US745073626 Oct 200611 Nov 2008Honda Motor Co., Ltd.Monocular tracking of 3D human motion with a coordinated mixture of factor analyzers
US745227525 Jun 200218 Nov 2008Konami Digital Entertainment Co., Ltd.Game device, game controlling method and program
US746069014 Sep 20052 Dec 2008Cybernet Systems CorporationGesture-controlled interfaces for self-service machines and other applications
US748737522 Feb 20073 Feb 2009Intel CorporationMethod and apparatus for powering on an electronic device with a video camera that detects motion
US74898127 Jun 200210 Feb 2009Dynamic Digital Depth Research Pty Ltd.Conversion and encoding techniques
US751288928 Feb 200531 Mar 2009Microsoft CorporationMethod and system for controlling presentation of information to a user based on the user's condition
US753603225 Oct 200419 May 2009Reactrix Systems, Inc.Method and system for processing captured image information in an interactive video display system
US75387821 Oct 200426 May 2009Canon Kabushiki KaishaImage processing apparatus and method, and calibration device for position and orientation sensor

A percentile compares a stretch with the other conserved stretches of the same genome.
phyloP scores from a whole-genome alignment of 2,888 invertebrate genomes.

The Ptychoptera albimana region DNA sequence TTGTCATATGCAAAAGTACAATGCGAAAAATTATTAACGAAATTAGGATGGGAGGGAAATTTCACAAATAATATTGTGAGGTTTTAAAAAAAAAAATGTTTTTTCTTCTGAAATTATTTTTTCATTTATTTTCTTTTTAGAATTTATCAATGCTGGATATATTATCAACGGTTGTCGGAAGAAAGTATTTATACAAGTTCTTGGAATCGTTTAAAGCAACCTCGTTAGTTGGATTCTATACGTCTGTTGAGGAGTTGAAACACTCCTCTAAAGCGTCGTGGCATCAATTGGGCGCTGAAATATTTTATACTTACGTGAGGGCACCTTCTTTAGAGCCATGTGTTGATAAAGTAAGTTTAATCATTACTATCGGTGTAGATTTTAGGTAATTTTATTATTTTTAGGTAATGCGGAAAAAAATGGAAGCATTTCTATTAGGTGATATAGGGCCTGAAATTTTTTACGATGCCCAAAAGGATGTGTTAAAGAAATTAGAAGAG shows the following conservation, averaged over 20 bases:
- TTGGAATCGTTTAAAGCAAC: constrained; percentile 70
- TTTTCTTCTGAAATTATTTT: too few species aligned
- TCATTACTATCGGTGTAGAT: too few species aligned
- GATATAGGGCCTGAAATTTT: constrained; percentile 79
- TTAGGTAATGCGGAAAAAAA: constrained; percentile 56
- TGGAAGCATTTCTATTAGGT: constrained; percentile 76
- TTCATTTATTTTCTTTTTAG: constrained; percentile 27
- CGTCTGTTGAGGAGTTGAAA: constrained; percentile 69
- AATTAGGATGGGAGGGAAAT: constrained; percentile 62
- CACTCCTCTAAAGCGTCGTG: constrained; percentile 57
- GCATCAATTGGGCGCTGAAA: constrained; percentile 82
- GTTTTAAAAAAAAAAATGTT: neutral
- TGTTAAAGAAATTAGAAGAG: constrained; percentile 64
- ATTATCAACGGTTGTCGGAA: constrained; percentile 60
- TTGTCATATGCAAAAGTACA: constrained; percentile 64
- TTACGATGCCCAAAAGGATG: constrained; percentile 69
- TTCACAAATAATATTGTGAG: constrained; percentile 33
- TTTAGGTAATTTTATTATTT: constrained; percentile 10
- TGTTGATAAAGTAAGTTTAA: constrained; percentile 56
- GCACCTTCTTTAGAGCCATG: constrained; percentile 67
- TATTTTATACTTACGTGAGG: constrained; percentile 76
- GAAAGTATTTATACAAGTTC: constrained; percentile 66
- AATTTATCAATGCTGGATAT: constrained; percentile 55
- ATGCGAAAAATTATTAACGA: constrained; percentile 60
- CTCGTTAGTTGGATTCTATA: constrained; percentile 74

US755514231 Oct 200730 Jun 2009Gesturetek, Inc.Multiple camera control system
US75598412 Sep 200514 Jul 2009Sega CorporationPose detection method, video game apparatus, pose detection program, and computer-readable medium containing computer program
US756070111 Aug 200614 Jul 2009Mesa Imaging AgHighly sensitive, fast pixel for use in an image sensor
US756811613 Apr 200728 Jul 2009Clever Innovations, Inc.Automated display device
US757080523 Apr 20084 Aug 2009Gesturetek, Inc.Creating 3D images of objects by illuminating with infrared patterns
US75740207 Apr 200811 Aug 2009Gesturetek, Inc.Detecting and tracking objects in images
US757672715 Dec 200318 Aug 2009Matthew BellInteractive directed light/sound system
US759026221 Apr 200815 Sep 2009Honda Motor Co., Ltd.Visual tracking using depth data
US759355222 Mar 200422 Sep 2009Honda Motor Co., Ltd.Gesture recognition apparatus, gesture recognition method, and gesture recognition program